The 1905 ad names George F. Hurlbert as proprietor of the New Grand Hotel. He was George Forbes Hurlbert, born Forestville, N. Y., 13 Sep. 1860. A notice in the New York Times 4 Sep. 1904, p. 9, reads in part, "The Grand Hotel, at Broadway and Thirty-first Street, it was learned yesterday, has been sold to George F. Hurlbert of Jamestown, N. Y., by William G. Leland, the former owner and proprietor of the hotel... Mr. Hurlbert is the proprietor of the Sherman, at Jamestown and the Gable Inn, at Sharon, Penn." Hurlbert appears in the U. S. Census of 1900, age 39, living at 17-25 Third St., Jamestown, N. Y. The entry lists Hurlbert, his wife and 2 daughters at this address along with 7 boarders and 25 servants! Some of the servants were probably employees of the hotel, while others were residents. Hurlbert seems to have been the owner of the New Grand Hotel from 1904 until approx. 1914, although his name is listed in the Manhattan telephone directory at this address through 1929.
Sarah Bradford Landau and Carl W. Condit, writing in Rise of the New York Skyscraper, 1865-1913 (1996), describe the original Grand Hotel in these terms, "An early example [of the reigning hotel style of the 1850s and 1860s] is the Grand Hotel (1868-69), a mansarded, marble-sheathed block articulated by quoins and a champfered corner and still standing at the southeast corner of Broadway and West 31st Street. Its sophisticated design, created by German-born architect Henry Engelbert for the carpet merchant and manufacturer Elias S. Higgins, recalls the simpler styling of the new hôtels particuliers lining the side streets of Second Empire Paris rather than the high style of the Louvre. The total number of stories is eight, counting the two within the pavilioned mansard roof, and in the tradition of the French apartment house, a cast-iron ground-floor front initially provided large display windows for stores. The building was first intended to function as a family hotel - or, to apply the later term, an apartment hotel - essentially an apartment house without private kitchens and where meals are taken communally. But the location of the site in an emergent hotel district and entertainment center dictated that it become a transient hotel instead..."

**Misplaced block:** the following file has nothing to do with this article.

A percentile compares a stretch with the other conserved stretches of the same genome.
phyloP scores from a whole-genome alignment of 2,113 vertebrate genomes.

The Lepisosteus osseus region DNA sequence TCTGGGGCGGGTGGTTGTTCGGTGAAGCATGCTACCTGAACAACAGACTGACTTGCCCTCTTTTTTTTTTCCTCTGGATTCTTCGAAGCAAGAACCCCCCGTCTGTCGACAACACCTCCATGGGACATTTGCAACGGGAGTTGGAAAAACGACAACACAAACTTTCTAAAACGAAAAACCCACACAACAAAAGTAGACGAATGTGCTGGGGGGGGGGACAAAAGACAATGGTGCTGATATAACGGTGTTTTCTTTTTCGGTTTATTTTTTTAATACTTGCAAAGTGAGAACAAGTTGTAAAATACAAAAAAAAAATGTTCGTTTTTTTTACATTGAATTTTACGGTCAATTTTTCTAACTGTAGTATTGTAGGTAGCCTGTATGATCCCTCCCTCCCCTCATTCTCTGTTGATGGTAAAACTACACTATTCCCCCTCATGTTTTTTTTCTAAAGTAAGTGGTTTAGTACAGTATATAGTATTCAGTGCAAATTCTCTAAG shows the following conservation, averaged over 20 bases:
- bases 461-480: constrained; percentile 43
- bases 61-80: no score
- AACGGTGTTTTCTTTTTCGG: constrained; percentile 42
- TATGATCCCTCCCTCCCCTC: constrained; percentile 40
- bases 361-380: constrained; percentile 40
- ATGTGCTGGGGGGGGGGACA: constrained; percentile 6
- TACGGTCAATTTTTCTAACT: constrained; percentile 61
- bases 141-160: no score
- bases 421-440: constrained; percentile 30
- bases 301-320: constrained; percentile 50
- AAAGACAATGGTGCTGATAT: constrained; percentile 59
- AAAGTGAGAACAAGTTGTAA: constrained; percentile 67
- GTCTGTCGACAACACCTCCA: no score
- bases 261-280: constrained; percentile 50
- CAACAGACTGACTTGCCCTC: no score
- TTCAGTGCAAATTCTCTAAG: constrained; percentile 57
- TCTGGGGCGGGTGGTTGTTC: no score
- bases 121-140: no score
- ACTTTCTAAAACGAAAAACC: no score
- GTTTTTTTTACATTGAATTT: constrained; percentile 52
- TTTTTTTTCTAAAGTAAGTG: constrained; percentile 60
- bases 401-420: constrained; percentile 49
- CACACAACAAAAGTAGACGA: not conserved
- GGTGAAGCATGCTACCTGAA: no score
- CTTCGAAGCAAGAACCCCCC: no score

The Museum of the City of New York website shows a view of the Grand Hotel in a photograph dated ca. 1914.
A much later photograph in the collections of the Museum of the City of New York shows the Grand Hotel and the Hadson sign ca. 1977. The building was known at that time as the Clark Apartments. This is a photo by Edmund V. Gillon, Jr., who did the photographs in Margot Gayle's Cast-Iron Architecture in New York (1974).
The Grand Hotel was listed in Rider's New York City: A Guide-Book for Travelers, compiled and edited by Fremont Rider, 1916, as, "Grand Hotel, Broadway and 31st st. (400 R. [rooms] 200 B. [baths]) Much patronized by traveling men. Prices low." The rates were $1 single room, $1.50 single room with bath, $2 double room, and $3 double with bath.
A Hadson ad from the 1963-64 Manhattan telephone directory gives 1234 Broadway as the address (corner 31st St.).
In 1957 Hadson Realty advertised space at 1234 Broadway as Entire Second Floor Remodeled.
There is also a Hadson sign on the east wall of this building (click for image). Faded and dim, the signs would appear to be quite old, but, no, they are relatively recent. In 1957 the former Milner Hotel became the Hadson, which was in business until 1971.